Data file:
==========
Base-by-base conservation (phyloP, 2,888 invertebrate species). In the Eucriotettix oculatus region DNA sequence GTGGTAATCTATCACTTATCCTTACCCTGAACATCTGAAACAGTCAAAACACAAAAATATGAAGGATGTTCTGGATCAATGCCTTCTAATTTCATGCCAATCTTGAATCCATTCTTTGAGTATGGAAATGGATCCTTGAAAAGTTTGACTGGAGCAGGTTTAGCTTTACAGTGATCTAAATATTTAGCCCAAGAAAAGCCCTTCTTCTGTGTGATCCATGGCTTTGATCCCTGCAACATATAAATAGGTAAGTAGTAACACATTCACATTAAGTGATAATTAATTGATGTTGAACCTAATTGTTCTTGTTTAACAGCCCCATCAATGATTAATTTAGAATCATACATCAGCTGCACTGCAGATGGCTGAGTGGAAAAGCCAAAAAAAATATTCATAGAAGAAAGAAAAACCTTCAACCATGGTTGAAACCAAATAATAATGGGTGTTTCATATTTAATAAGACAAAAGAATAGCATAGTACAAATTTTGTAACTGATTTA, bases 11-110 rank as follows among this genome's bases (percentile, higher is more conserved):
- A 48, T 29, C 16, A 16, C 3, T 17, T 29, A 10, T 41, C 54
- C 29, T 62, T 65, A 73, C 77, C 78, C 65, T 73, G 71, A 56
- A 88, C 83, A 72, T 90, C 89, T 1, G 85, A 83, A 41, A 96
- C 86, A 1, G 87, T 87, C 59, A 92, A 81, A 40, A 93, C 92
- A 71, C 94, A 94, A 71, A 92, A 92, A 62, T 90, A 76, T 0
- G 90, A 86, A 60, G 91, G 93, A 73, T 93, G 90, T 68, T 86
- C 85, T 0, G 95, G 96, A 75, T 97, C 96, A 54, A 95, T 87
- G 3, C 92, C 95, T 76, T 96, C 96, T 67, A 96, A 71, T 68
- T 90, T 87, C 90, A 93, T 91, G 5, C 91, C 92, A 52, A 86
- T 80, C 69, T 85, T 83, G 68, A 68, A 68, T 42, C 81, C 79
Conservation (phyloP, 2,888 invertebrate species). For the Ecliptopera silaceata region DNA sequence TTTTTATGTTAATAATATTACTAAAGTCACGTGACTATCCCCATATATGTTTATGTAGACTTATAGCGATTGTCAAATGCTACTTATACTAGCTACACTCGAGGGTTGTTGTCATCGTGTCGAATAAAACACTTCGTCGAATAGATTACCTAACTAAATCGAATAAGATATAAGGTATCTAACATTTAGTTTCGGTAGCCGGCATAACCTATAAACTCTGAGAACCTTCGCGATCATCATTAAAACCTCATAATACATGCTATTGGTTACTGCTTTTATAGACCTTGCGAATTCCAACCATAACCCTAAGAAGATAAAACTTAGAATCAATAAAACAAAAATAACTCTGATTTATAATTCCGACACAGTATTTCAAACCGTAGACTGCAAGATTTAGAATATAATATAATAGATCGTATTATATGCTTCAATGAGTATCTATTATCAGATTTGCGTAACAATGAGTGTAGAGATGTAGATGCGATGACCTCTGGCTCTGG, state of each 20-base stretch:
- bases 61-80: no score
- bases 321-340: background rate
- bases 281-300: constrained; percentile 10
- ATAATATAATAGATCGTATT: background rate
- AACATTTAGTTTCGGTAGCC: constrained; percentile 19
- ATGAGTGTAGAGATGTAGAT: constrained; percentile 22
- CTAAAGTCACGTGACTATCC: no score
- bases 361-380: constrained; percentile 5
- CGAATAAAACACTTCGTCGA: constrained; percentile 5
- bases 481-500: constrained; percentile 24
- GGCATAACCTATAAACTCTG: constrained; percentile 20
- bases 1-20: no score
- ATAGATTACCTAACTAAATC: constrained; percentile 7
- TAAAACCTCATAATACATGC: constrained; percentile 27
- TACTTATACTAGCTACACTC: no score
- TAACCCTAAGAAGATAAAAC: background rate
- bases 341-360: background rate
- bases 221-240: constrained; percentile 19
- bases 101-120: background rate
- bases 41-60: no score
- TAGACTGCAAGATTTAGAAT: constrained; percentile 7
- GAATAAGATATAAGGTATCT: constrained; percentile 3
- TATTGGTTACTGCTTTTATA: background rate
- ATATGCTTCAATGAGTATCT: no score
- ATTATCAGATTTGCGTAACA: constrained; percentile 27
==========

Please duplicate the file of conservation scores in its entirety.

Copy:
Base-by-base conservation (phyloP, 2,888 invertebrate species). In the Eucriotettix oculatus region DNA sequence GTGGTAATCTATCACTTATCCTTACCCTGAACATCTGAAACAGTCAAAACACAAAAATATGAAGGATGTTCTGGATCAATGCCTTCTAATTTCATGCCAATCTTGAATCCATTCTTTGAGTATGGAAATGGATCCTTGAAAAGTTTGACTGGAGCAGGTTTAGCTTTACAGTGATCTAAATATTTAGCCCAAGAAAAGCCCTTCTTCTGTGTGATCCATGGCTTTGATCCCTGCAACATATAAATAGGTAAGTAGTAACACATTCACATTAAGTGATAATTAATTGATGTTGAACCTAATTGTTCTTGTTTAACAGCCCCATCAATGATTAATTTAGAATCATACATCAGCTGCACTGCAGATGGCTGAGTGGAAAAGCCAAAAAAAATATTCATAGAAGAAAGAAAAACCTTCAACCATGGTTGAAACCAAATAATAATGGGTGTTTCATATTTAATAAGACAAAAGAATAGCATAGTACAAATTTTGTAACTGATTTA, bases 11-110 rank as follows among this genome's bases (percentile, higher is more conserved):
- A 48, T 29, C 16, A 16, C 3, T 17, T 29, A 10, T 41, C 54
- C 29, T 62, T 65, A 73, C 77, C 78, C 65, T 73, G 71, A 56
- A 88, C 83, A 72, T 90, C 89, T 1, G 85, A 83, A 41, A 96
- C 86, A 1, G 87, T 87, C 59, A 92, A 81, A 40, A 93, C 92
- A 71, C 94, A 94, A 71, A 92, A 92, A 62, T 90, A 76, T 0
- G 90, A 86, A 60, G 91, G 93, A 73, T 93, G 90, T 68, T 86
- C 85, T 0, G 95, G 96, A 75, T 97, C 96, A 54, A 95, T 87
- G 3, C 92, C 95, T 76, T 96, C 96, T 67, A 96, A 71, T 68
- T 90, T 87, C 90, A 93, T 91, G 5, C 91, C 92, A 52, A 86
- T 80, C 69, T 85, T 83, G 68, A 68, A 68, T 42, C 81, C 79
Conservation (phyloP, 2,888 invertebrate species). For the Ecliptopera silaceata region DNA sequence TTTTTATGTTAATAATATTACTAAAGTCACGTGACTATCCCCATATATGTTTATGTAGACTTATAGCGATTGTCAAATGCTACTTATACTAGCTACACTCGAGGGTTGTTGTCATCGTGTCGAATAAAACACTTCGTCGAATAGATTACCTAACTAAATCGAATAAGATATAAGGTATCTAACATTTAGTTTCGGTAGCCGGCATAACCTATAAACTCTGAGAACCTTCGCGATCATCATTAAAACCTCATAATACATGCTATTGGTTACTGCTTTTATAGACCTTGCGAATTCCAACCATAACCCTAAGAAGATAAAACTTAGAATCAATAAAACAAAAATAACTCTGATTTATAATTCCGACACAGTATTTCAAACCGTAGACTGCAAGATTTAGAATATAATATAATAGATCGTATTATATGCTTCAATGAGTATCTATTATCAGATTTGCGTAACAATGAGTGTAGAGATGTAGATGCGATGACCTCTGGCTCTGG, state of each 20-base stretch:
- bases 61-80: no score
- bases 321-340: background rate
- bases 281-300: constrained; percentile 10
- ATAATATAATAGATCGTATT: background rate
- AACATTTAGTTTCGGTAGCC: constrained; percentile 19
- ATGAGTGTAGAGATGTAGAT: constrained; percentile 22
- CTAAAGTCACGTGACTATCC: no score
- bases 361-380: constrained; percentile 5
- CGAATAAAACACTTCGTCGA: constrained; percentile 5
- bases 481-500: constrained; percentile 24
- GGCATAACCTATAAACTCTG: constrained; percentile 20
- bases 1-20: no score
- ATAGATTACCTAACTAAATC: constrained; percentile 7
- TAAAACCTCATAATACATGC: constrained; percentile 27
- TACTTATACTAGCTACACTC: no score
- TAACCCTAAGAAGATAAAAC: background rate
- bases 341-360: background rate
- bases 221-240: constrained; percentile 19
- bases 101-120: background rate
- bases 41-60: no score
- TAGACTGCAAGATTTAGAAT: constrained; percentile 7
- GAATAAGATATAAGGTATCT: constrained; percentile 3
- TATTGGTTACTGCTTTTATA: background rate
- ATATGCTTCAATGAGTATCT: no score
- ATTATCAGATTTGCGTAACA: constrained; percentile 27